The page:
During his stay with the Gestapo he had witnessed the terror and suffering of many at the hands of the Nazis and developed an intense hatred for them.

His plan was to strike back at the Germans as best he could - by organising mass break-outs from the POW camps he was in. One of them became known as The Great Escape, which was planned to allow 200 men to escape on a single night.[4]

The Great Escape[edit]

In the spring of 1943, Bushell masterminded a plot for a major escape from the camp. Being held in the North Compound where British airmen were housed, Bushell as commander of the Escape Committee channelled the escape effort into probing for weaknesses and looking for opportunities. Falling back on his legal background to represent his scheme, Bushell called a meeting of the Escape Committee in the camp and not only shocked those present with its scope, but injected into every man a passionate determination to put every energy into the escape. He declared,

"Everyone here in this room is living on borrowed time. By rights we should all be dead! The only reason that God allowed us this extra ration of life is so we can make life hell for the Hun... In North Compound we are concentrating our efforts on completing and escaping through one master tunnel. No private-enterprise tunnels allowed. Three bloody deep, bloody long tunnels will be dug - Tom, Dick and Harry. One will succeed!" [3]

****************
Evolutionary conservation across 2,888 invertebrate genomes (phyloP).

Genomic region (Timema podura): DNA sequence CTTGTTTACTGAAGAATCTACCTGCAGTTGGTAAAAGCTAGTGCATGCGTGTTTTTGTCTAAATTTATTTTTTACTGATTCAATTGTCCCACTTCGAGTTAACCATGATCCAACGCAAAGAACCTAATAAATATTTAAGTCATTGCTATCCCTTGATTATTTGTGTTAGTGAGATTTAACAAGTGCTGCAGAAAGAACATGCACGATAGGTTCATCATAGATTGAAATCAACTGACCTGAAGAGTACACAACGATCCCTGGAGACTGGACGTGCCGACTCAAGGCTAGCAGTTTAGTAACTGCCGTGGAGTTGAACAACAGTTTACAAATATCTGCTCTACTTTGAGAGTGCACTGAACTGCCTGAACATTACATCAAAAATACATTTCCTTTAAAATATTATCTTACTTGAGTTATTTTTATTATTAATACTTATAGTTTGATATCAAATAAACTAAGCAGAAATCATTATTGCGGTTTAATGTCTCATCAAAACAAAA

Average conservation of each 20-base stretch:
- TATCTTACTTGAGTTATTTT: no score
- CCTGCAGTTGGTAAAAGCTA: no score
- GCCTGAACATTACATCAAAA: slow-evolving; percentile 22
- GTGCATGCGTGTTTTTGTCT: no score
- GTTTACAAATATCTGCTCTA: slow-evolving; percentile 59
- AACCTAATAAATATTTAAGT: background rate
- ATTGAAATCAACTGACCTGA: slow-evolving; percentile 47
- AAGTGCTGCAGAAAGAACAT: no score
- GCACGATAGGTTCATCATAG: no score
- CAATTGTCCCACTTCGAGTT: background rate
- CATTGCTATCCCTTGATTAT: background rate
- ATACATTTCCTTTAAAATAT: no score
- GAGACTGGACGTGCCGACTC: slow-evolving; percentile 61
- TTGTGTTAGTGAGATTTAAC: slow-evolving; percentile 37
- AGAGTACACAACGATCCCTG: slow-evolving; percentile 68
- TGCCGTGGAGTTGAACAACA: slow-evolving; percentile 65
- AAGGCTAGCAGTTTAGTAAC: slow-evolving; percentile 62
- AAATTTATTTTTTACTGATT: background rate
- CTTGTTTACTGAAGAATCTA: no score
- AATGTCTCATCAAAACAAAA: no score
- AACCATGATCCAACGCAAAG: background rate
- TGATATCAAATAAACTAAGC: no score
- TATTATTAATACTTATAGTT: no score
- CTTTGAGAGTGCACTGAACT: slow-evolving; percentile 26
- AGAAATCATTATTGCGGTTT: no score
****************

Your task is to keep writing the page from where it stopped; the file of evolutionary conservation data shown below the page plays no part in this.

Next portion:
The simultaneous digging of these tunnels would become an advantage if any one of them were discovered by the Germans, because the guards would scarcely imagine that another two could be well under way. The most radical aspect of the plan was not merely the scale of the construction, but also the sheer number of men that Bushell intended to pass through these tunnels. Previous attempts had involved the escape of anything up to a dozen or twenty men, but Bushell was proposing to get over 200 out, all of whom would be wearing civilian clothes and possessing a complete range of forged papers and escape equipment. It was an unprecedented undertaking and would require unparalleled organisation. As the mastermind of the Great Escape, Bushell inherited the codename of "Big X".[3] The tunnel "Tom" began in a darkened corner of a hall in one of the buildings. "Dick's" entrance was carefully hidden in a drain sump in one of the washrooms. The entrance to "Harry" was hidden under a stove.[12] More than 600 prisoners were involved in their construction.[13]